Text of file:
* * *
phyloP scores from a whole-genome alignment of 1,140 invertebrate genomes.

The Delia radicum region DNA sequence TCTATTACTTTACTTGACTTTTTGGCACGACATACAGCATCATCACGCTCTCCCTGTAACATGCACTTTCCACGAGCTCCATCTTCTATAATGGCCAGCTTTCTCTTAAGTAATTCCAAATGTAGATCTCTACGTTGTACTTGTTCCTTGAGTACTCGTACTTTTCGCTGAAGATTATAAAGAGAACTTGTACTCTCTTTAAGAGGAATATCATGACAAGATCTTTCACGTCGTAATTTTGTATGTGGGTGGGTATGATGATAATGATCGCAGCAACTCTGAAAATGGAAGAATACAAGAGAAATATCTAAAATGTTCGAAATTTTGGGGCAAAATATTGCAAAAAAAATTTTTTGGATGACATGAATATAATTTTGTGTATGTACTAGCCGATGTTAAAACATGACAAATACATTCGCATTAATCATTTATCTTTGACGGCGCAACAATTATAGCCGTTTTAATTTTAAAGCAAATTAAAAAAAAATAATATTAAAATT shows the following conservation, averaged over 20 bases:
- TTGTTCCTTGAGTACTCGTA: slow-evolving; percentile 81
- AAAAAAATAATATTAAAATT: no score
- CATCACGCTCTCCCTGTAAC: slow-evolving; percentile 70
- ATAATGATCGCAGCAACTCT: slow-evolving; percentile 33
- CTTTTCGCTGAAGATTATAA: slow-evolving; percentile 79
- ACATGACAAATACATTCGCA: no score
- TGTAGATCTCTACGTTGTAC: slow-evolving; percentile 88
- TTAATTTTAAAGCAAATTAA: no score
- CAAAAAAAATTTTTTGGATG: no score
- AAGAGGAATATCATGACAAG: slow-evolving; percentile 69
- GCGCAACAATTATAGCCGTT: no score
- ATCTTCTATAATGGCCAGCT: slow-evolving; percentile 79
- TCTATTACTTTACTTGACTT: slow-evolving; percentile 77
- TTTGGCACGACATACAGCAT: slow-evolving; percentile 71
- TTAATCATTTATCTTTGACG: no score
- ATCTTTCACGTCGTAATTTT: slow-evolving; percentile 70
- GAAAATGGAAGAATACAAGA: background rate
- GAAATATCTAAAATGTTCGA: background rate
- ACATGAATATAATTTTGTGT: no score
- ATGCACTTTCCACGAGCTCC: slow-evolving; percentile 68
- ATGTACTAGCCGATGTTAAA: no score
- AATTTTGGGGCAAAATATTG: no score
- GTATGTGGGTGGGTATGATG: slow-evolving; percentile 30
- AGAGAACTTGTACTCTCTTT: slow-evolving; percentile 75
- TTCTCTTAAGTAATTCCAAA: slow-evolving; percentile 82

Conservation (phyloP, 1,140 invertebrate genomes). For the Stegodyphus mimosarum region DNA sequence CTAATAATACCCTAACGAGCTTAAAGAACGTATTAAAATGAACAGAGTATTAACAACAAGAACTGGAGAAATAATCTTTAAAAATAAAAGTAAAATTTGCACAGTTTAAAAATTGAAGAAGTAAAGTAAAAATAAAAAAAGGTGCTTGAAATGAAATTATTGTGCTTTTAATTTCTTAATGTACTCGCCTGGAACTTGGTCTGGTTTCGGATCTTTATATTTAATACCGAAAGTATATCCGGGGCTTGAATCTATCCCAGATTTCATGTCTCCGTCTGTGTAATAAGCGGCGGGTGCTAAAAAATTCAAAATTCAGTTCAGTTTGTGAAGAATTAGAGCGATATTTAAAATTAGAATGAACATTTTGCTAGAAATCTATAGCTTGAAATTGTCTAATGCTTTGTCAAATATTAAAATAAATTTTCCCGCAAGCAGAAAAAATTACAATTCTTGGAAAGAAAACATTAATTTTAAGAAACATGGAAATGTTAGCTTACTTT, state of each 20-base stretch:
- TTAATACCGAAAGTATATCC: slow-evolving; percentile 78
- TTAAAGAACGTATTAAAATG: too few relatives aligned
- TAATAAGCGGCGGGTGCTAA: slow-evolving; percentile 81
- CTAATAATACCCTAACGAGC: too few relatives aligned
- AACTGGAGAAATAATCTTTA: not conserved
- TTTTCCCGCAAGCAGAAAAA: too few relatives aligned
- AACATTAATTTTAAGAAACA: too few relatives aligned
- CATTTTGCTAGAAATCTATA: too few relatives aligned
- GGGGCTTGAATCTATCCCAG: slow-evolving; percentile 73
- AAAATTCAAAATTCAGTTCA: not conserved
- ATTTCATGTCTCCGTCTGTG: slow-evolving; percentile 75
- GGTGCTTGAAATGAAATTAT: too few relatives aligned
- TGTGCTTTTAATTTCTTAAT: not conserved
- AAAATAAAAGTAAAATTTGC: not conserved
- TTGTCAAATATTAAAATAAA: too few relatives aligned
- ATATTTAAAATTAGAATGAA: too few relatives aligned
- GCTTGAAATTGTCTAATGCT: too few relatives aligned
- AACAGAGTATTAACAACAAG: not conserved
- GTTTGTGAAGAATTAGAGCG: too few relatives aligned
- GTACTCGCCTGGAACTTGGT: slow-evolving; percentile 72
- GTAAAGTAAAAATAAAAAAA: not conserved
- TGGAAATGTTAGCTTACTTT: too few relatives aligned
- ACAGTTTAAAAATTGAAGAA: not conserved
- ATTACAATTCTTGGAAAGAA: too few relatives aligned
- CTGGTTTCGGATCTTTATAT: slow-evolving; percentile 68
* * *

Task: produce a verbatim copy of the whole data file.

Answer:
phyloP scores from a whole-genome alignment of 1,140 invertebrate genomes.

The Delia radicum region DNA sequence TCTATTACTTTACTTGACTTTTTGGCACGACATACAGCATCATCACGCTCTCCCTGTAACATGCACTTTCCACGAGCTCCATCTTCTATAATGGCCAGCTTTCTCTTAAGTAATTCCAAATGTAGATCTCTACGTTGTACTTGTTCCTTGAGTACTCGTACTTTTCGCTGAAGATTATAAAGAGAACTTGTACTCTCTTTAAGAGGAATATCATGACAAGATCTTTCACGTCGTAATTTTGTATGTGGGTGGGTATGATGATAATGATCGCAGCAACTCTGAAAATGGAAGAATACAAGAGAAATATCTAAAATGTTCGAAATTTTGGGGCAAAATATTGCAAAAAAAATTTTTTGGATGACATGAATATAATTTTGTGTATGTACTAGCCGATGTTAAAACATGACAAATACATTCGCATTAATCATTTATCTTTGACGGCGCAACAATTATAGCCGTTTTAATTTTAAAGCAAATTAAAAAAAAATAATATTAAAATT shows the following conservation, averaged over 20 bases:
- TTGTTCCTTGAGTACTCGTA: slow-evolving; percentile 81
- AAAAAAATAATATTAAAATT: no score
- CATCACGCTCTCCCTGTAAC: slow-evolving; percentile 70
- ATAATGATCGCAGCAACTCT: slow-evolving; percentile 33
- CTTTTCGCTGAAGATTATAA: slow-evolving; percentile 79
- ACATGACAAATACATTCGCA: no score
- TGTAGATCTCTACGTTGTAC: slow-evolving; percentile 88
- TTAATTTTAAAGCAAATTAA: no score
- CAAAAAAAATTTTTTGGATG: no score
- AAGAGGAATATCATGACAAG: slow-evolving; percentile 69
- GCGCAACAATTATAGCCGTT: no score
- ATCTTCTATAATGGCCAGCT: slow-evolving; percentile 79
- TCTATTACTTTACTTGACTT: slow-evolving; percentile 77
- TTTGGCACGACATACAGCAT: slow-evolving; percentile 71
- TTAATCATTTATCTTTGACG: no score
- ATCTTTCACGTCGTAATTTT: slow-evolving; percentile 70
- GAAAATGGAAGAATACAAGA: background rate
- GAAATATCTAAAATGTTCGA: background rate
- ACATGAATATAATTTTGTGT: no score
- ATGCACTTTCCACGAGCTCC: slow-evolving; percentile 68
- ATGTACTAGCCGATGTTAAA: no score
- AATTTTGGGGCAAAATATTG: no score
- GTATGTGGGTGGGTATGATG: slow-evolving; percentile 30
- AGAGAACTTGTACTCTCTTT: slow-evolving; percentile 75
- TTCTCTTAAGTAATTCCAAA: slow-evolving; percentile 82

Conservation (phyloP, 1,140 invertebrate genomes). For the Stegodyphus mimosarum region DNA sequence CTAATAATACCCTAACGAGCTTAAAGAACGTATTAAAATGAACAGAGTATTAACAACAAGAACTGGAGAAATAATCTTTAAAAATAAAAGTAAAATTTGCACAGTTTAAAAATTGAAGAAGTAAAGTAAAAATAAAAAAAGGTGCTTGAAATGAAATTATTGTGCTTTTAATTTCTTAATGTACTCGCCTGGAACTTGGTCTGGTTTCGGATCTTTATATTTAATACCGAAAGTATATCCGGGGCTTGAATCTATCCCAGATTTCATGTCTCCGTCTGTGTAATAAGCGGCGGGTGCTAAAAAATTCAAAATTCAGTTCAGTTTGTGAAGAATTAGAGCGATATTTAAAATTAGAATGAACATTTTGCTAGAAATCTATAGCTTGAAATTGTCTAATGCTTTGTCAAATATTAAAATAAATTTTCCCGCAAGCAGAAAAAATTACAATTCTTGGAAAGAAAACATTAATTTTAAGAAACATGGAAATGTTAGCTTACTTT, state of each 20-base stretch:
- TTAATACCGAAAGTATATCC: slow-evolving; percentile 78
- TTAAAGAACGTATTAAAATG: too few relatives aligned
- TAATAAGCGGCGGGTGCTAA: slow-evolving; percentile 81
- CTAATAATACCCTAACGAGC: too few relatives aligned
- AACTGGAGAAATAATCTTTA: not conserved
- TTTTCCCGCAAGCAGAAAAA: too few relatives aligned
- AACATTAATTTTAAGAAACA: too few relatives aligned
- CATTTTGCTAGAAATCTATA: too few relatives aligned
- GGGGCTTGAATCTATCCCAG: slow-evolving; percentile 73
- AAAATTCAAAATTCAGTTCA: not conserved
- ATTTCATGTCTCCGTCTGTG: slow-evolving; percentile 75
- GGTGCTTGAAATGAAATTAT: too few relatives aligned
- TGTGCTTTTAATTTCTTAAT: not conserved
- AAAATAAAAGTAAAATTTGC: not conserved
- TTGTCAAATATTAAAATAAA: too few relatives aligned
- ATATTTAAAATTAGAATGAA: too few relatives aligned
- GCTTGAAATTGTCTAATGCT: too few relatives aligned
- AACAGAGTATTAACAACAAG: not conserved
- GTTTGTGAAGAATTAGAGCG: too few relatives aligned
- GTACTCGCCTGGAACTTGGT: slow-evolving; percentile 72
- GTAAAGTAAAAATAAAAAAA: not conserved
- TGGAAATGTTAGCTTACTTT: too few relatives aligned
- ACAGTTTAAAAATTGAAGAA: not conserved
- ATTACAATTCTTGGAAAGAA: too few relatives aligned
- CTGGTTTCGGATCTTTATAT: slow-evolving; percentile 68